The rise of mutual disassociation that is emphasized by the essay of Sennet arises from the loss of the durable sense of common interests among people within the city (Sennet, 25).
Contributing to this is the fact that the sense of “community” that used to exist prior to the development of the present day “capitalist orientation” has given way to the inclination that it makes no sense to develop relationships in the long run due to the temporary nature of interpersonal connections that is emphasized within workplace environments.
What must be understood is that the basis behind the creation of communities and societies in the first place was the inherent common interests (i.e. the need for protection, the necessity of companionship, to be close to particular services etc.) from which people at the time derived a certain degree of mutual benefit.
As a result, this created the concept of the “social contract” which takes the form of people agreeing to follow the rules of society in order to benefit from the common interests shared.
Once factors such as mutual disassociation and the loss of common interests enters into the picture, people no longer derive any benefit from being part of society and thus the social contract between that individual and society dissolves resulting in adverse patterns of behavior and action.
The train of thought of such individuals follows this particular method of implementation: “why should I follow the rules when I have no common interests nor derive any benefit from society?”.
Given sufficient traction and enough individuals this may result in the complete dissolution of society as a whole with people acting for their own personal interests rather than the shared interests of the community.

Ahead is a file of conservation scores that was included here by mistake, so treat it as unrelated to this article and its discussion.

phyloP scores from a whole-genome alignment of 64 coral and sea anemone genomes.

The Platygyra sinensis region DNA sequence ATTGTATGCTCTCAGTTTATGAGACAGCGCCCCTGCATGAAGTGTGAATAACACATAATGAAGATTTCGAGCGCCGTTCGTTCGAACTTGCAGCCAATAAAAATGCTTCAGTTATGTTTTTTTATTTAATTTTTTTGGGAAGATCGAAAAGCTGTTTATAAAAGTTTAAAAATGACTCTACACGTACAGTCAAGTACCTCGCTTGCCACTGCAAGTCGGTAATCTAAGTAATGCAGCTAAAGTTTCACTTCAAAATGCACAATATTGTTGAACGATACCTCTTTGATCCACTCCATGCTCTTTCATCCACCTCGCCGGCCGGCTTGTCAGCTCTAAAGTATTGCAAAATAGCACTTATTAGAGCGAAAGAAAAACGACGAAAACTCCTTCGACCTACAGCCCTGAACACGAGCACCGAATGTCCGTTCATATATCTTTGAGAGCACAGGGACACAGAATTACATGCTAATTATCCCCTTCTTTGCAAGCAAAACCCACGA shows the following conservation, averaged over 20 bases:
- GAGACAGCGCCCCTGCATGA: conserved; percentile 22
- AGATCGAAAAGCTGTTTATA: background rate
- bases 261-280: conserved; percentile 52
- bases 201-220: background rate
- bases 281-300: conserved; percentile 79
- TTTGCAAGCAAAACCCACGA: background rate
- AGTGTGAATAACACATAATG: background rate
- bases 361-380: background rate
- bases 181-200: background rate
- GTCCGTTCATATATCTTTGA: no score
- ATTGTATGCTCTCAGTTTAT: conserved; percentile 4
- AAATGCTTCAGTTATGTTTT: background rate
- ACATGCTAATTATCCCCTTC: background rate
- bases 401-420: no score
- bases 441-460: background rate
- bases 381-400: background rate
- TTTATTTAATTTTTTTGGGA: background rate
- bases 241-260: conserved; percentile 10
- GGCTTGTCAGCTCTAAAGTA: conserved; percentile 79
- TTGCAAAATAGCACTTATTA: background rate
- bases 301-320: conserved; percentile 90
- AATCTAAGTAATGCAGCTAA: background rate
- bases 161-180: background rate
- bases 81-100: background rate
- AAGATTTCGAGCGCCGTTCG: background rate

In order to remedy this situation it is advised that a sense of “belongingness” be implemented in that practices that emphasize the temporary nature of job assignments, the dissolution of interpersonal relationships and an emphasis on competition rather than long term cooperation be dissolved in favor of practices which create a greater feeling of community for those employed within corporations.
It is only by doing so that the potential dissolution of the various societal constructs that are currently present can be prevented.
Experiencing the Power of Strangeness
For me, the best way in order to experience the power of strangeness would be to visit the Downsview station near the Spadina subway extension, fold my arms behind my back and watch as people come and go from one direction to another.
While this may seem a bit strange, the reason behind this is the fact that you get to see a lot of how a local society is like by the way they travel. They can either be as aggressive as the people in New York or as orderly as the people in Tokyo.
Combining this method of observance and experiencing the commute for myself would in a way help me to better understand the local people and for me this is truly a way of experiencing the power of strangeness (Mutrie, N.A.).
Sending a Post-tourism tourist to the city
Based on my experience, one of the more interesting locations that a post tourism tourist would enjoy would be Toronto city hall at night.
While a city hall may not necessarily be the most fascinating location the fact is that its illuminated windows, combined with its architecture and the view of the nearby illuminated body of water at night is truly a sight to behold and one which is normally neglected in the hustle and bustle of city life.
Mutrie, Eric. “This Must Be the Place: Travel Beyond Tourism.” Strand [Tronto] 11 03 2011, n. pag. Print.
Sennet , Richard. “Cities without connection.” New Stateman. 5 06 2000: 25. Print.